Fr. Charles Irvin
Isaiah 43, 16-21; Philippians 3, 8-14; St. John 8, 1-11
Today’s Gospel is a “made for TV” story of sex, scandal, trial and justice. We have here a woman who, while in the act of committing adultery, was dragged out into a public courtyard where she withers in front of a hundred eyes. Some of those eyes were narrow and slitted in condemning judgment; others were leering in lust. And, of course, her male partner remained anonymous. Doesn’t that always seem to be the case?
And to what court was she dragged? She wasn’t dragged in front of Pontius Pilate, nor was she taken to the Jewish Sanhedrin for judgment. No. She was dumped at the feet of Jesus while he was teaching. The equivalent would be to have a young woman dumped here in front of us during these next few moments and publicly charged with having sex outside of marriage.
We must recognize that it was not really the woman who was being put in trial… it was Jesus. If he let her off he would be accused of being soft in crime. Worse still, he would be accused of rejecting the Law of Moses and Jewish Holy Scripture. In other words, if he excused her he would be a traitor to his faith. And if he allowed here to be put to death then he would be accused of favoring capital punishment. All of his teachings about forgiveness would be thrown out the window. This was a very clever trap.
So he dropped to his knee and began writing in the dust! This is the only time in the gospels where it is recorded that Jesus wrote anything at all. A whole lot of ink has been spilled in speculation about what he wrote there in the dust. Was he once again pointing out that we are dust and unto dust we shall return? Was he making a statement that in comparison with God’s judgments our human judgments are but dust and are soon blown away in the winds of life? We will never know until that moment when we die and face Christ’s judgment of what we have done with our lives.
One thing we do know about is the power that love has to change our lives. “Behold,” says God, “I am making all things new.”
I just read a story about a twelve-year-old boy who spent the summer at his grandfather’s farm in Nebraska. He had a wonderful time. His grandfather taught him how to drive a tractor, something any twelve year old boy would love. He taught him about the corn that he hoped would be knee high by the fourth of July–a sign that it would be a great harvest. And the boy did not have to join into all the farm chores! He simply rolled over and went back to sleep when he heard his grandfather getting up in the dark hours before dawn. He helped out for a while each day, but grandfather understood when after just a few hours on the tractor he left to go swimming or play with boys his age from other farms.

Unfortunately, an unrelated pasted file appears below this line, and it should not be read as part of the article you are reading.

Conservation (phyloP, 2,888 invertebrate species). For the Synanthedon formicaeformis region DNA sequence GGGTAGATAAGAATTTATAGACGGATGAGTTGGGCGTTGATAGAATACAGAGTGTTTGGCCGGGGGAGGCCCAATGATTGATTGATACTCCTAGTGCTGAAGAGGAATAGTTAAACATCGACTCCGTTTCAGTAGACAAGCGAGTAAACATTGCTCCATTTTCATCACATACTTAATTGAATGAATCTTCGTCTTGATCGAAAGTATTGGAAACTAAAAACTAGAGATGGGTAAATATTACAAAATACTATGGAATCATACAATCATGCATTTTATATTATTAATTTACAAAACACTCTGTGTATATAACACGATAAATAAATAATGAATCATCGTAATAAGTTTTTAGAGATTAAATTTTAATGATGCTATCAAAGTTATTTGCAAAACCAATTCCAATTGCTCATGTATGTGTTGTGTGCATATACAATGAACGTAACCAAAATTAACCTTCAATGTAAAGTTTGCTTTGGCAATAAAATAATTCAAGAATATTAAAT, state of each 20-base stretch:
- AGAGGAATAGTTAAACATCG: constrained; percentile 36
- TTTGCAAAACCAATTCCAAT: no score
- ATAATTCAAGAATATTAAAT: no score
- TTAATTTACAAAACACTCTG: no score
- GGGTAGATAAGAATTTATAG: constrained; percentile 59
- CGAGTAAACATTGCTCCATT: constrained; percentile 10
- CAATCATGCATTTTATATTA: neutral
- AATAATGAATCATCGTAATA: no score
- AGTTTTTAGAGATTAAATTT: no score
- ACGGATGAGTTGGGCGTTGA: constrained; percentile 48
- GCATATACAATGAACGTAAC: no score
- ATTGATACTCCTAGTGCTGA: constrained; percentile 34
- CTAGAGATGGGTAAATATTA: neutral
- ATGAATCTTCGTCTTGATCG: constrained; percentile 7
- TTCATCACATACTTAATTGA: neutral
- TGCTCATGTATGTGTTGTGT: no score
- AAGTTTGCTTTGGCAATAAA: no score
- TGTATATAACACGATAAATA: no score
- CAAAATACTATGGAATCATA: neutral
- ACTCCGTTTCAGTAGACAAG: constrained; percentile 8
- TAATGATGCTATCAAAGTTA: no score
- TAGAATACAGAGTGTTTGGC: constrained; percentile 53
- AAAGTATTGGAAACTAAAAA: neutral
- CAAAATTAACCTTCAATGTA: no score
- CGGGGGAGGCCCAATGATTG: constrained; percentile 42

As the Fourth of July approached, the corn crop was showing great promise. Now to celebrate the Fourth, the boy and his friends had gotten hold of some firecrackers. The grandfather had told the boy to stay out of the cornfields with those things. It had been pretty dry for the last week or so. But grandmother was not too pleased with cherry bombs going off so near her farmhouse and told the kids to get away from the house. So the boys went off to the edge of the fields and started lighting the firecrackers. One thing led to another and soon the boys were doing something extremely dangerous. They were lighting firecrackers and throwing them. That’s how children lose fingers and parts of their hands. That is also how fires start. And sure enough the farmer’s grandson threw one firecracker real high into the air. The wind took it a bit and it fell into the cornfield. There was no bang. It must have been a dud. About ten minutes later, the boys smelled the smoke. The saw some flames and realized what happened. They tried to beat the flames down with their shirts, but they only made things worse. Then the wind started to blow again. The fire spread throughout that field, and then to the field next to it. Soon the whole crop was in flames. Everyone in the area came to fight the fire. They were successful in saving only the farmhouse.
The boy tried to hide over by the swimming hole. His grandfather found him there at the end of that terrible day. The boy expected a severe punishment. Instead, his grandfather just said to him, “Let’s go home, boy.” That boy knew that he had sinned. He had disobeyed his grandfather. Now his grandfather would suffer for his sin. But the boy’s grandfather was more concerned with the love he had for his grandson than he was with making the boy pay for his sin.
That love transformed the boy. He is now a Catholic priest. He attributes his call to follow the Lord as flowing from his grandfather’s forgiveness and love. “Behold,” says God, “I am making all things new.”
Back to the story about the woman caught in the act of adultery. You need to know that this story almost didn’t make it into the writings of the New Testament. It seems that many early Christians felt it was “too soft on crime”. It was seen as scandalous. But then so was the story about the prodigal son.
And we need to note, too, that Jesus never said that what the woman did was not a sin. He recognized it was a sin but evidently didn’t think she should receive the death penalty for it. He himself was about to be judged, convicted and condemned. He himself was about to suffer the death penalty for her. What he really wanted was for her to change her life, which is why he told her to go and sin no more. Adultery is a sin after all. It attacks the very heart of what it means to be a family, which is why in those days it was judged to be worthy of the death penalty.
What happens after we receive God’s forgiveness is the point of the story. And that is what you need to ponder today after you leave here. What has happened to you as a result of Christ’s forgiveness? He suffered the death penalty for you… has that mattered to you at all?